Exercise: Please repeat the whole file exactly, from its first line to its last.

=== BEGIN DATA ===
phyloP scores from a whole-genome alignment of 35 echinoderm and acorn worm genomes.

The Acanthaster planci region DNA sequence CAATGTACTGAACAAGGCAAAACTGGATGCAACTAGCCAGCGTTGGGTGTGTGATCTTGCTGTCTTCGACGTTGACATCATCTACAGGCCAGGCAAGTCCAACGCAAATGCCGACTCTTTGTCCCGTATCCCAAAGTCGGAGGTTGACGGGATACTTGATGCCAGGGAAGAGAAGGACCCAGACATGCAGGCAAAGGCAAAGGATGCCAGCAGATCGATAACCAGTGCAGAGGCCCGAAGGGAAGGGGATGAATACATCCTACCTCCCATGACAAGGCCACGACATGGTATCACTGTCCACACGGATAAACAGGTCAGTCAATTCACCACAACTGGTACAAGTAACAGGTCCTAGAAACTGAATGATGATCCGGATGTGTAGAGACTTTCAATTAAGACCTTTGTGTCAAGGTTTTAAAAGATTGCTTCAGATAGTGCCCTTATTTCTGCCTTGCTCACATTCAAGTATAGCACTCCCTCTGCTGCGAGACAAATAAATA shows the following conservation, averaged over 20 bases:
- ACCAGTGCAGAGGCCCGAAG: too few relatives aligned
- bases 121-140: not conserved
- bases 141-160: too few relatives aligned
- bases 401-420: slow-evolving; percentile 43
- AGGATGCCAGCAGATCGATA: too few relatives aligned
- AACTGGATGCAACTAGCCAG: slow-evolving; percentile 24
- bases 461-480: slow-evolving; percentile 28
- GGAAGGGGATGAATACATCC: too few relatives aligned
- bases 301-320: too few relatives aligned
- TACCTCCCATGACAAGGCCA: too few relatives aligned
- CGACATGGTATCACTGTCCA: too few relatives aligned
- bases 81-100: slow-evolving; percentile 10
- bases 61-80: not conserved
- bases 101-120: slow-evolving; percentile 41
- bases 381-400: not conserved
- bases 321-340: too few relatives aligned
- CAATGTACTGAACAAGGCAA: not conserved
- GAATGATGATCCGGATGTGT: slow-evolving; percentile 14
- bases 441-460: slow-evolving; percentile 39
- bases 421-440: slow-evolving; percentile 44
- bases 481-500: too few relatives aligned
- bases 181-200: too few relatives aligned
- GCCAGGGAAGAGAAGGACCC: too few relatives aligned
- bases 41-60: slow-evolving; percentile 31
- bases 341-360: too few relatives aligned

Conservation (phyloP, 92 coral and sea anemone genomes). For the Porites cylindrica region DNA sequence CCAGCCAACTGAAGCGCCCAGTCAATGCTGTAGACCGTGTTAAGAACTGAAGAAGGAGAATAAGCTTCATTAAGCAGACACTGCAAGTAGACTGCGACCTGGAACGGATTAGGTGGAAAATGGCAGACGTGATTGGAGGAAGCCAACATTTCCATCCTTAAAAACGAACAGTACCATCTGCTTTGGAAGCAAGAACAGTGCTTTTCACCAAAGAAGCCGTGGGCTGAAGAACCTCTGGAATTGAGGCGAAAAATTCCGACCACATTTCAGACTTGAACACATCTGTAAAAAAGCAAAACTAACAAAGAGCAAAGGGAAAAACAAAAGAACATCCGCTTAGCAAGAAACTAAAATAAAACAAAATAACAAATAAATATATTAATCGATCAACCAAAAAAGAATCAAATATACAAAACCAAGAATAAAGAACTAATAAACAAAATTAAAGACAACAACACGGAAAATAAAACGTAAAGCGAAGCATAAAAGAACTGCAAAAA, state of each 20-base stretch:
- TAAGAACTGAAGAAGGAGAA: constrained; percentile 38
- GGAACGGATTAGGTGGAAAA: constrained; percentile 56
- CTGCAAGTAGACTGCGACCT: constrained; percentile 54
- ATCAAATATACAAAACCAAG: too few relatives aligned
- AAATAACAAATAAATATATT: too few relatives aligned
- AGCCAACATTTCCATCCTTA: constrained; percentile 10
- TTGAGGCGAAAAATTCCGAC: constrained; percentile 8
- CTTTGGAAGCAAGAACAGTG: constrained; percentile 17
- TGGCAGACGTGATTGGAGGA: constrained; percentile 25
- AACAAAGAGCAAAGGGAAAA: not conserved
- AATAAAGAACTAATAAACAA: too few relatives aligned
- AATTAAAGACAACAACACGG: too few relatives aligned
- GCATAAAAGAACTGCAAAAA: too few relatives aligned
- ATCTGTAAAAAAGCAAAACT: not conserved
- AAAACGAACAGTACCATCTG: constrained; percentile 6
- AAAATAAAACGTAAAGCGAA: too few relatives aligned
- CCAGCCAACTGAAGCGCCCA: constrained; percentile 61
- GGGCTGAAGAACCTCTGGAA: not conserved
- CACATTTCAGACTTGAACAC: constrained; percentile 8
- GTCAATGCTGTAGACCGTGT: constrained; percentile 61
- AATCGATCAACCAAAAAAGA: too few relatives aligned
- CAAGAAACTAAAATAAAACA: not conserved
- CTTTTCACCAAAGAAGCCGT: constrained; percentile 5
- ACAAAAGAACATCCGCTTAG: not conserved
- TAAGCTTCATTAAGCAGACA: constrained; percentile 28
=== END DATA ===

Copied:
phyloP scores from a whole-genome alignment of 35 echinoderm and acorn worm genomes.

The Acanthaster planci region DNA sequence CAATGTACTGAACAAGGCAAAACTGGATGCAACTAGCCAGCGTTGGGTGTGTGATCTTGCTGTCTTCGACGTTGACATCATCTACAGGCCAGGCAAGTCCAACGCAAATGCCGACTCTTTGTCCCGTATCCCAAAGTCGGAGGTTGACGGGATACTTGATGCCAGGGAAGAGAAGGACCCAGACATGCAGGCAAAGGCAAAGGATGCCAGCAGATCGATAACCAGTGCAGAGGCCCGAAGGGAAGGGGATGAATACATCCTACCTCCCATGACAAGGCCACGACATGGTATCACTGTCCACACGGATAAACAGGTCAGTCAATTCACCACAACTGGTACAAGTAACAGGTCCTAGAAACTGAATGATGATCCGGATGTGTAGAGACTTTCAATTAAGACCTTTGTGTCAAGGTTTTAAAAGATTGCTTCAGATAGTGCCCTTATTTCTGCCTTGCTCACATTCAAGTATAGCACTCCCTCTGCTGCGAGACAAATAAATA shows the following conservation, averaged over 20 bases:
- ACCAGTGCAGAGGCCCGAAG: too few relatives aligned
- bases 121-140: not conserved
- bases 141-160: too few relatives aligned
- bases 401-420: slow-evolving; percentile 43
- AGGATGCCAGCAGATCGATA: too few relatives aligned
- AACTGGATGCAACTAGCCAG: slow-evolving; percentile 24
- bases 461-480: slow-evolving; percentile 28
- GGAAGGGGATGAATACATCC: too few relatives aligned
- bases 301-320: too few relatives aligned
- TACCTCCCATGACAAGGCCA: too few relatives aligned
- CGACATGGTATCACTGTCCA: too few relatives aligned
- bases 81-100: slow-evolving; percentile 10
- bases 61-80: not conserved
- bases 101-120: slow-evolving; percentile 41
- bases 381-400: not conserved
- bases 321-340: too few relatives aligned
- CAATGTACTGAACAAGGCAA: not conserved
- GAATGATGATCCGGATGTGT: slow-evolving; percentile 14
- bases 441-460: slow-evolving; percentile 39
- bases 421-440: slow-evolving; percentile 44
- bases 481-500: too few relatives aligned
- bases 181-200: too few relatives aligned
- GCCAGGGAAGAGAAGGACCC: too few relatives aligned
- bases 41-60: slow-evolving; percentile 31
- bases 341-360: too few relatives aligned

Conservation (phyloP, 92 coral and sea anemone genomes). For the Porites cylindrica region DNA sequence CCAGCCAACTGAAGCGCCCAGTCAATGCTGTAGACCGTGTTAAGAACTGAAGAAGGAGAATAAGCTTCATTAAGCAGACACTGCAAGTAGACTGCGACCTGGAACGGATTAGGTGGAAAATGGCAGACGTGATTGGAGGAAGCCAACATTTCCATCCTTAAAAACGAACAGTACCATCTGCTTTGGAAGCAAGAACAGTGCTTTTCACCAAAGAAGCCGTGGGCTGAAGAACCTCTGGAATTGAGGCGAAAAATTCCGACCACATTTCAGACTTGAACACATCTGTAAAAAAGCAAAACTAACAAAGAGCAAAGGGAAAAACAAAAGAACATCCGCTTAGCAAGAAACTAAAATAAAACAAAATAACAAATAAATATATTAATCGATCAACCAAAAAAGAATCAAATATACAAAACCAAGAATAAAGAACTAATAAACAAAATTAAAGACAACAACACGGAAAATAAAACGTAAAGCGAAGCATAAAAGAACTGCAAAAA, state of each 20-base stretch:
- TAAGAACTGAAGAAGGAGAA: constrained; percentile 38
- GGAACGGATTAGGTGGAAAA: constrained; percentile 56
- CTGCAAGTAGACTGCGACCT: constrained; percentile 54
- ATCAAATATACAAAACCAAG: too few relatives aligned
- AAATAACAAATAAATATATT: too few relatives aligned
- AGCCAACATTTCCATCCTTA: constrained; percentile 10
- TTGAGGCGAAAAATTCCGAC: constrained; percentile 8
- CTTTGGAAGCAAGAACAGTG: constrained; percentile 17
- TGGCAGACGTGATTGGAGGA: constrained; percentile 25
- AACAAAGAGCAAAGGGAAAA: not conserved
- AATAAAGAACTAATAAACAA: too few relatives aligned
- AATTAAAGACAACAACACGG: too few relatives aligned
- GCATAAAAGAACTGCAAAAA: too few relatives aligned
- ATCTGTAAAAAAGCAAAACT: not conserved
- AAAACGAACAGTACCATCTG: constrained; percentile 6
- AAAATAAAACGTAAAGCGAA: too few relatives aligned
- CCAGCCAACTGAAGCGCCCA: constrained; percentile 61
- GGGCTGAAGAACCTCTGGAA: not conserved
- CACATTTCAGACTTGAACAC: constrained; percentile 8
- GTCAATGCTGTAGACCGTGT: constrained; percentile 61
- AATCGATCAACCAAAAAAGA: too few relatives aligned
- CAAGAAACTAAAATAAAACA: not conserved
- CTTTTCACCAAAGAAGCCGT: constrained; percentile 5
- ACAAAAGAACATCCGCTTAG: not conserved
- TAAGCTTCATTAAGCAGACA: constrained; percentile 28